The analogy between the evolution of the electric energy industry and cloud computing is oftentimes used, and for good reason. It’s likely the most applicable predictor of where this industry is heading over the next 10-20 years.
Although slight regional variances exist, it’s generally the case that I, as a consumer of electric power, can plug in my appliance anywhere in the world and expect it to work efficiently, safely, and reliably. Standards for voltage regulation, plug/outlet design, and circuit protection are mature and widely embraced, and the electric appliance industry can compete, and innovate, on a level playing field for the benefit of consumers worldwide. The clock radio in my office is one of thousands of such devices in the market today. It is a Japanese brand, with technologies patented in the US and subcomponents manufactured in South Korea. This amazing device, purchased for US $12, is incredibly reliable and runs on “pennies” of electrical power per week.
The emerging global cloud computing market space, built on a fabric of underlying standards promoting interoperability, security, assurance, and trust, also promises to amaze consumers in the coming decade. Current computing standards aside, the paradigm shift to the cloud compels us to address new areas of standardization where none have existed before. These include the following:
- Industry-wide agreement and widespread adoption of standard terminology and measures for basic elemental units such as “compute instance,” “compute-hour,” “MB-month,” and so on
- Standard language and provisions guiding the overall structure and framework for a new generation of consumer-friendly cloud computing service-level agreements (SLAs)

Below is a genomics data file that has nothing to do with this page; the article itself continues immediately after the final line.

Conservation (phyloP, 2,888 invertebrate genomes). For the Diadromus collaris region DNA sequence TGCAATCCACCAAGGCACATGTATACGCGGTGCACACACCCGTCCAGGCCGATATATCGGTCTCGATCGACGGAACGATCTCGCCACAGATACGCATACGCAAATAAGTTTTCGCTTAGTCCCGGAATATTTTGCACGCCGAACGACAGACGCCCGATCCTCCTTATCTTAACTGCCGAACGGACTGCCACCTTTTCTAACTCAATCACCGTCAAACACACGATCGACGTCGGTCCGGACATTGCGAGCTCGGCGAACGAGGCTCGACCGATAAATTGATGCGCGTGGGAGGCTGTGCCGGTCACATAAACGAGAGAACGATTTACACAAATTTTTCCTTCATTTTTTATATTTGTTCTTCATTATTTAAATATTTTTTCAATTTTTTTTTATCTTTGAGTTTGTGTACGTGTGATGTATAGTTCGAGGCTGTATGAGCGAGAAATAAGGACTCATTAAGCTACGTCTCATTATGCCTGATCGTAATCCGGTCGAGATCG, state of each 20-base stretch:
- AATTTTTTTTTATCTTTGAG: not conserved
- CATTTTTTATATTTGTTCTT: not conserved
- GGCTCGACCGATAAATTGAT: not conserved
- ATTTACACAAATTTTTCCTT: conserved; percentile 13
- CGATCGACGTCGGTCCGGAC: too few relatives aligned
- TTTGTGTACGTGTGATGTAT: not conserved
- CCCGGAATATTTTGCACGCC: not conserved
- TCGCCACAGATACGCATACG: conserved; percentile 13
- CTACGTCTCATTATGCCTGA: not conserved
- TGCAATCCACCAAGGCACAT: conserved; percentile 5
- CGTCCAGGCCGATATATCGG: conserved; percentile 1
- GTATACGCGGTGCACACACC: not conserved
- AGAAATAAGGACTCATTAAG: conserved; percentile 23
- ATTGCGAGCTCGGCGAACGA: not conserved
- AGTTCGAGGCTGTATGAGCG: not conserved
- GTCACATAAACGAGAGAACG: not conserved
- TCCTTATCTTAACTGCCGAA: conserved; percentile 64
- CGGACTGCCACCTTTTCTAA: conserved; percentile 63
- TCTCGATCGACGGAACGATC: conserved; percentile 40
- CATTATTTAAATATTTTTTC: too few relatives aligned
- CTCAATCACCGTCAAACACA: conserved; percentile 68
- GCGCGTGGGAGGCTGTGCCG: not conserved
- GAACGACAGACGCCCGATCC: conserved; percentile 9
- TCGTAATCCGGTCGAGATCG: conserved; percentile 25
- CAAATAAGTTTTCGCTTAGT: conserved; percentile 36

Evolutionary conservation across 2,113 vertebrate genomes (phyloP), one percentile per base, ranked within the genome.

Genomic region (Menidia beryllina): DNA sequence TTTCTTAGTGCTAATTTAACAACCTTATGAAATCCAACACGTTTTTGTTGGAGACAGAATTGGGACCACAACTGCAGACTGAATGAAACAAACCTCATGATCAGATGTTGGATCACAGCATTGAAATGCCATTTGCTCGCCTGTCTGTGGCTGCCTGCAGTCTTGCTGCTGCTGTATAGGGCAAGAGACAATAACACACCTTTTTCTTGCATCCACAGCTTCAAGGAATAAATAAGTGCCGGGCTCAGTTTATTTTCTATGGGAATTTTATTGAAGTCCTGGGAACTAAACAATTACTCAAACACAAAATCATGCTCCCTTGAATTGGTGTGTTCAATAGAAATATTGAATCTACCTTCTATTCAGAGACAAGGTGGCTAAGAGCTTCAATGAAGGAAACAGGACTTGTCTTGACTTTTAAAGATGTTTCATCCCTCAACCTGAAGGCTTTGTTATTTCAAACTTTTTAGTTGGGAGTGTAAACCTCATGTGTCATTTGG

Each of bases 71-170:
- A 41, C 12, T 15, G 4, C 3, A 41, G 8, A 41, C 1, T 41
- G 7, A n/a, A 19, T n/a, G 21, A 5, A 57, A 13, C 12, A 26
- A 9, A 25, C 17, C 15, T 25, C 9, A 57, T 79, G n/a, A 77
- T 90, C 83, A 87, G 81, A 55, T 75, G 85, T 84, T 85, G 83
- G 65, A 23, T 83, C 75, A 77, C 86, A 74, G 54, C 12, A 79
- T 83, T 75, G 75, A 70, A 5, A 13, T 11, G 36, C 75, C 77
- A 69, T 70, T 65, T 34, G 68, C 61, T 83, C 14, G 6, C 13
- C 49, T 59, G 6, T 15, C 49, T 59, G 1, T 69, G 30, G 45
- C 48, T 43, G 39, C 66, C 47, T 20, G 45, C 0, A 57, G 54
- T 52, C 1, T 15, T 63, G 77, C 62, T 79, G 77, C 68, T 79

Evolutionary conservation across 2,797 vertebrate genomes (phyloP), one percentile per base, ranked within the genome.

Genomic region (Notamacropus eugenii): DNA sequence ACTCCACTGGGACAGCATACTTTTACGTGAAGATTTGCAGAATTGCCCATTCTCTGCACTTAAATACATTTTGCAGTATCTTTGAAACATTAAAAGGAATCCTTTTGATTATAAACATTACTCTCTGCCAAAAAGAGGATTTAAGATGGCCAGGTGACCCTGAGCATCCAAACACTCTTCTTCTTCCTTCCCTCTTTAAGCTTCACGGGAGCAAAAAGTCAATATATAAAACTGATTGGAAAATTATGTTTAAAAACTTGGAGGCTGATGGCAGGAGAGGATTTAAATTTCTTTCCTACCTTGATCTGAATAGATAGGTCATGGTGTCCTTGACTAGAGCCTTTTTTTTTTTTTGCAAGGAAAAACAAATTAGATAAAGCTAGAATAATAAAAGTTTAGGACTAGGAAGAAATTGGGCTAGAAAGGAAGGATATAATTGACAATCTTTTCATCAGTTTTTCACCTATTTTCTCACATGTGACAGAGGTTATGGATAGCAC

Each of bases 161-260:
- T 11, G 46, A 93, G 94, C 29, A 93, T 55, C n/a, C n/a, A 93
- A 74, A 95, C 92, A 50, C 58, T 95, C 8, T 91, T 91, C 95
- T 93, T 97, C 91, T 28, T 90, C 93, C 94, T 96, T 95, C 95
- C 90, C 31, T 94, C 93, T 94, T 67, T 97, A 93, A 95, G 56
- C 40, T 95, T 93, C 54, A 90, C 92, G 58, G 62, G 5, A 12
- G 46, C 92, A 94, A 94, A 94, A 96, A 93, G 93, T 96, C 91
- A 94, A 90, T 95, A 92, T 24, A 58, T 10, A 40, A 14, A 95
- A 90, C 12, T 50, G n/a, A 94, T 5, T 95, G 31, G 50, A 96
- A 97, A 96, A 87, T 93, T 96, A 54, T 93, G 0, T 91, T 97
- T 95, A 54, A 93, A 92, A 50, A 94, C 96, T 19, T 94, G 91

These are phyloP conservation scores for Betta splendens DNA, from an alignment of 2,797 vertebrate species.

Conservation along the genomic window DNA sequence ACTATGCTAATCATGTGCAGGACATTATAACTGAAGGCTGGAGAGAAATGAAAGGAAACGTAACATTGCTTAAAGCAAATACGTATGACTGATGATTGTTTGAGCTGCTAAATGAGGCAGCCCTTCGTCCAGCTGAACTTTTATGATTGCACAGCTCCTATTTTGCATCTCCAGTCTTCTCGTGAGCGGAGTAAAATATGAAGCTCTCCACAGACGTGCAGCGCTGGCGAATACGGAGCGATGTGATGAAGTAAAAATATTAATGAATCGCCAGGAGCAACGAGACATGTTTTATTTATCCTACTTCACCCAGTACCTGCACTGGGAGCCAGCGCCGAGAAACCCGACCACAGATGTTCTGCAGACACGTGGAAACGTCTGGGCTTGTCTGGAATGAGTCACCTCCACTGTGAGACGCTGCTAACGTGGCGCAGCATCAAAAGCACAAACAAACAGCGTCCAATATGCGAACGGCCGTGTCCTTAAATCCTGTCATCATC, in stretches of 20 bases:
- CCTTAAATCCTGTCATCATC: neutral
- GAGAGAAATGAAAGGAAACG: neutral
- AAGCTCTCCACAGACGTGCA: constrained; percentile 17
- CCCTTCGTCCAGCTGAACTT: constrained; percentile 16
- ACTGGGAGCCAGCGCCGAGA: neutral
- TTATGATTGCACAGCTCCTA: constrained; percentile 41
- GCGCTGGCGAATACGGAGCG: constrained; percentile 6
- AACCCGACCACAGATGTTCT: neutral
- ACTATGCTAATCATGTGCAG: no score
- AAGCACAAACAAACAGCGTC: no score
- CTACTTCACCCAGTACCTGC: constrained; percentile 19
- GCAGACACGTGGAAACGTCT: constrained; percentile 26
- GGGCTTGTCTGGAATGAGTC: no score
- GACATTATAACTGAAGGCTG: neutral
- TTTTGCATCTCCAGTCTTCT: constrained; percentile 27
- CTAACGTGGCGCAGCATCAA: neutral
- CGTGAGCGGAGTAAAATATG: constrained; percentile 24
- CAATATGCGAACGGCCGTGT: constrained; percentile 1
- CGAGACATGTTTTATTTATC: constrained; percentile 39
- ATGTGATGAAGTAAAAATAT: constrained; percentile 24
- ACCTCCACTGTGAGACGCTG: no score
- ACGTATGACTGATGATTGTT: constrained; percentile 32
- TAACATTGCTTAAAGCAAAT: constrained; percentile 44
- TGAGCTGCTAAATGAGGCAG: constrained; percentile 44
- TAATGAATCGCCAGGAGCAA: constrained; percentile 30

- Foundational standards for portability and interoperability of compute instances (virtual machines) across and among participating public cloud computing service providers, as well as private cloud architectures serving an enterprise
Cloud Computing 2020
One might imagine a not-too-distant future where consumers of standards-based cloud computing services are able to automatically and rapidly (i.e., in near real time) provision and re-provision their enterprise computing load across multiple competing providers based on a number of attributes, including instantaneous pricing, geographical region, temporal (time) shifting, service-level requirements, and so on. Standards will allow consumers to seamlessly move their computing load from their private cloud (enterprise data center) to public cloud providers and back again, as demand or failover requirements dictate.
In the future, we might even see a virtual “stock market” develop for brokers or aggregators of cloud computing services — where compute instances, capacity, and options are traded, in real time, much like stocks are traded on a stock exchange. Enterprises that continue to invest in “bare metal” data center capacity and subscribe to industry cloud computing standards for interoperability may even have the opportunity to sell excess capacity back to the “grid,” in much the same way that a homeowner with a residential wind power generator can sell back excess power to the grid in utility markets that provide “net metering” capabilities.